2. The EU as a region of countries ranks third.
  3. China’s emissions accounted for 27% of the global total, having grown an estimated 4.7% in 2018 and reaching a new all-time high.
  4. Emissions in the US, which has withdrawn from its commitment to the Paris Agreement, account for 15% of the global total, and look set to have grown about 2.5% in 2018 after several years of decline.

About Global Carbon Project

  1. The Global Carbon Project (GCP) established in 2001 is the organisation that seeks to quantify global carbon emissions and their causes.
  2. The main object of the group has been to fully understand the carbon cycle.
  3. The project has brought together emissions experts and economists to tackle the problem of rising concentrations of greenhouse gases.
  4. It releases the Global Carbon Atlas, a tool for the visualization of data related to the global carbon cycle.

Intellectual Property Rights in India

Number of patents granted by India shot up by 50% in 2017: UN


Mains Paper 3: Science & Technology | Indigenization of technology & developing new technology

From UPSC perspective, the following things are important:

Prelims level: WIPO Report 2018

Mains level: India’s position in innovation and measures required to promote innovation culture.


  • The number of patents granted by India shot up by 50 per cent in 2017, keeping up a trend of steep increases, according to the UN’s World Intellectual Property Organisation (WIPO).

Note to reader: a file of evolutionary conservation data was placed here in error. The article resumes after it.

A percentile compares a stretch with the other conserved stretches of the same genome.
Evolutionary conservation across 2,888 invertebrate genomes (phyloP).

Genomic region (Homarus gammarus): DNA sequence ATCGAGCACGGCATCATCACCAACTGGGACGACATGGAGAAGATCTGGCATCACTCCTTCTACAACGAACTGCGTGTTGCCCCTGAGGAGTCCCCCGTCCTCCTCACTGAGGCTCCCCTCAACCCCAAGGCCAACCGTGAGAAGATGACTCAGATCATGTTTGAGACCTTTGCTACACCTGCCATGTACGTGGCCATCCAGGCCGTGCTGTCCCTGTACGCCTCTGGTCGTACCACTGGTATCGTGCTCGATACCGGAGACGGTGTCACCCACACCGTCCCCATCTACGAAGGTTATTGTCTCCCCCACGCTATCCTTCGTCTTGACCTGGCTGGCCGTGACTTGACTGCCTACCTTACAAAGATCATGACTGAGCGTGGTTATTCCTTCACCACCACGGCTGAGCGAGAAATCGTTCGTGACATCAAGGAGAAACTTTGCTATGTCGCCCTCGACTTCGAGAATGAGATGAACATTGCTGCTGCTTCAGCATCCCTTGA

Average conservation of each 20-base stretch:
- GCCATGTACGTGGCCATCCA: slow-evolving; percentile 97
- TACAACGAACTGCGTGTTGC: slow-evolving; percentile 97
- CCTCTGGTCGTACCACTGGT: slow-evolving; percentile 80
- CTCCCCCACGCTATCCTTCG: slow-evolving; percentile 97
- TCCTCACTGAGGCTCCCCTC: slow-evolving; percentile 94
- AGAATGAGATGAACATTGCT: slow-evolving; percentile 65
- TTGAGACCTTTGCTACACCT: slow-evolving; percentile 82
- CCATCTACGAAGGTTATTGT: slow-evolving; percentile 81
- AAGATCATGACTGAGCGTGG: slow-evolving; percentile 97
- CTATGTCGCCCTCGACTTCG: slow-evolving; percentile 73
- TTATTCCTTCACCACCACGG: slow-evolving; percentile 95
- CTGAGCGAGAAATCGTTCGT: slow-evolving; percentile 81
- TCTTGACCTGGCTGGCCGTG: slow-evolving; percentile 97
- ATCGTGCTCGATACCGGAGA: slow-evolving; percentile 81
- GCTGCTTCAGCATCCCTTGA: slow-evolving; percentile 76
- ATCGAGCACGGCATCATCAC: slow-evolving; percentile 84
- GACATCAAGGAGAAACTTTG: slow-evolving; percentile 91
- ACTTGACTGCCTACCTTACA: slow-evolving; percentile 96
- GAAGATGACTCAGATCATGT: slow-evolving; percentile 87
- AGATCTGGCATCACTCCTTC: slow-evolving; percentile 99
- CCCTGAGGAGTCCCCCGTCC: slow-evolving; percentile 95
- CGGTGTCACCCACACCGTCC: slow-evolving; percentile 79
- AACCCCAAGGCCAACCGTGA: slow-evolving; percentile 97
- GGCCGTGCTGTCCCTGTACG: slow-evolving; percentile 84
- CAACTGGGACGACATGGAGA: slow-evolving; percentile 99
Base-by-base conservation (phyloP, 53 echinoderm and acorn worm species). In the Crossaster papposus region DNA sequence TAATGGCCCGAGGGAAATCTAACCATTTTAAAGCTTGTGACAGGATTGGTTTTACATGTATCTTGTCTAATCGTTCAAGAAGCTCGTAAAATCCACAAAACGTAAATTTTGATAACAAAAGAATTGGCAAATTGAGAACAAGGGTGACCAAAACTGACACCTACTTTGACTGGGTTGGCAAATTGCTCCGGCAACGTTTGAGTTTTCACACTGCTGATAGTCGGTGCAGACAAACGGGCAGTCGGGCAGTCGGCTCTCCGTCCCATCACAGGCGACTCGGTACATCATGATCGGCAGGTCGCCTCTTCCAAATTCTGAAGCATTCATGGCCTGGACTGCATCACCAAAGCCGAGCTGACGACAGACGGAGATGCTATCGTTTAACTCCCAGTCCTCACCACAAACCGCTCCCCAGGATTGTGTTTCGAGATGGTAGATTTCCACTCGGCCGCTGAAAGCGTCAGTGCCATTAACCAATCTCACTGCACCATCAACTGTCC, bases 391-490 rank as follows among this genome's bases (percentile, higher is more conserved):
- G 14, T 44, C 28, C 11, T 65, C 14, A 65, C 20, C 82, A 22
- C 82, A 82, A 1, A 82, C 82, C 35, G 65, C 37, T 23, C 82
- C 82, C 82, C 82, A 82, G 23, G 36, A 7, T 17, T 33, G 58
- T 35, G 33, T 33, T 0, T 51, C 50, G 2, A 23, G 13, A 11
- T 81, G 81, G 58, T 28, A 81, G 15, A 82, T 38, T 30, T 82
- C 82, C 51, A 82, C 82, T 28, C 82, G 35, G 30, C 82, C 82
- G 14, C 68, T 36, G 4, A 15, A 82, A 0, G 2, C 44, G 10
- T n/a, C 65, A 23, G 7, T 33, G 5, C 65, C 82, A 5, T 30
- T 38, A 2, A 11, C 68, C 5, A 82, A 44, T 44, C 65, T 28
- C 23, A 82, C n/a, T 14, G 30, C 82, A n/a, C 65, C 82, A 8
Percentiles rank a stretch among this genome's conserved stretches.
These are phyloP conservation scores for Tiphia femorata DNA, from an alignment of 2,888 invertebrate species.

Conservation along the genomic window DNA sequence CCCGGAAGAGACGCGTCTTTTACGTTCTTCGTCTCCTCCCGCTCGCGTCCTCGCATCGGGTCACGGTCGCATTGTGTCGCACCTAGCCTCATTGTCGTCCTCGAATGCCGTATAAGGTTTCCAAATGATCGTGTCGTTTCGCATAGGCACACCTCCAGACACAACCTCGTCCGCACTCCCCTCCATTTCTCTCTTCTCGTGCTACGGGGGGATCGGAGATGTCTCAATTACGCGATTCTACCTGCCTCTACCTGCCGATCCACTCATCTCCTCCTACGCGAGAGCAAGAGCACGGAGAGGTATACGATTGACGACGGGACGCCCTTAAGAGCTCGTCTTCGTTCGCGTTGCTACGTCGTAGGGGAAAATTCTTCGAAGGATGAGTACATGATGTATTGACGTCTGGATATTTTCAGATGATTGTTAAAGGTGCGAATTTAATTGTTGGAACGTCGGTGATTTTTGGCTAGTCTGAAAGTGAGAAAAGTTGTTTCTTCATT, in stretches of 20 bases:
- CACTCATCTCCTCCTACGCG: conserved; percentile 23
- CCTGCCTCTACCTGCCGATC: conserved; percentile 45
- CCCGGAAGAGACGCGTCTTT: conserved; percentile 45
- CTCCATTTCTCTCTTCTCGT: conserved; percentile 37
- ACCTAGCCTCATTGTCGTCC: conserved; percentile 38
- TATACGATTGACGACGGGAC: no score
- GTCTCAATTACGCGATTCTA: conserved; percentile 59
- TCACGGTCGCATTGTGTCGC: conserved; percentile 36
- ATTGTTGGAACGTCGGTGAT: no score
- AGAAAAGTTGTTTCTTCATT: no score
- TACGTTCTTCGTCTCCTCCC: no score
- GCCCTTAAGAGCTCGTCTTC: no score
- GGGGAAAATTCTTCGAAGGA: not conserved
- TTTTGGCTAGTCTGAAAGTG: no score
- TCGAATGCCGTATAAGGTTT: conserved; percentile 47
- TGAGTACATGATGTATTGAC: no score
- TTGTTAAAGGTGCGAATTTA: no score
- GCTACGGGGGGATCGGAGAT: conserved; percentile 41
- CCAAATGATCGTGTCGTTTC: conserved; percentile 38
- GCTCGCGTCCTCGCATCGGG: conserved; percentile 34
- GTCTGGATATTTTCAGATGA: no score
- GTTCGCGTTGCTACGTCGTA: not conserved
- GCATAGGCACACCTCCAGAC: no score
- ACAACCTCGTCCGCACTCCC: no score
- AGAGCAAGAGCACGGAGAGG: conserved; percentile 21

World Intellectual Property Report 2018

  1. The patents granted by India increased from 8,248 in 2016 to 12,387 last year, a/c to the WIPO’s World Intellectual Property Indicators 2018 report released in Geneva.
  2. Last year’s number was more than double the 6,022 patents granted in 2015, according to WIPO statistics.
  3. In 2016, 1,115 patents went to domestic individuals or entities and 7,133 to foreigners; And in 2015, 822 were granted to applicants in India and 5,200 to foreigners.
  4. While India ranked 10th in the number of patents given last year, no Indian company or university figures in last year’s global list of the top 50 patent applicants.
  5. Pharmaceuticals accounted for 15.7 per cent of the Indian domestic applications for patents last year, the report said.

China is at the Top

  1. China’s patent authority led the world in the number of patents granted with 420,144 and was followed by the US with 318,829, according to the WIPO.
  2. In just a few decades, China has constructed an IP system, encouraged homegrown innovation, joined the ranks of the world’s IP leaders – and is now driving worldwide growth in IP filings.
  3. China received 1.38 million patent applications – which are an indication of patents in the pipeline – more than double that of the US, which had 606,956 applications.

Why such rise?

  1. Demand for IP (intellectual property) protection is rising faster than the rate of global economic growth, illustrating that IP-backed innovation is an increasingly critical component of competition and commercial activity
  2. The WIPO said the steep increase in the number was driven by patents granted to foreigners, which accounted for 85 per cent of the total increase.
  3. Globally, 1.4 million patents were granted in 2017, the report estimated.

Navigate to this page for more readings on WIPO:

[Prelims Spotlight] World Intellectual Property Organisation (WIPO), Forest Carbon Partnership Facility(FCPF)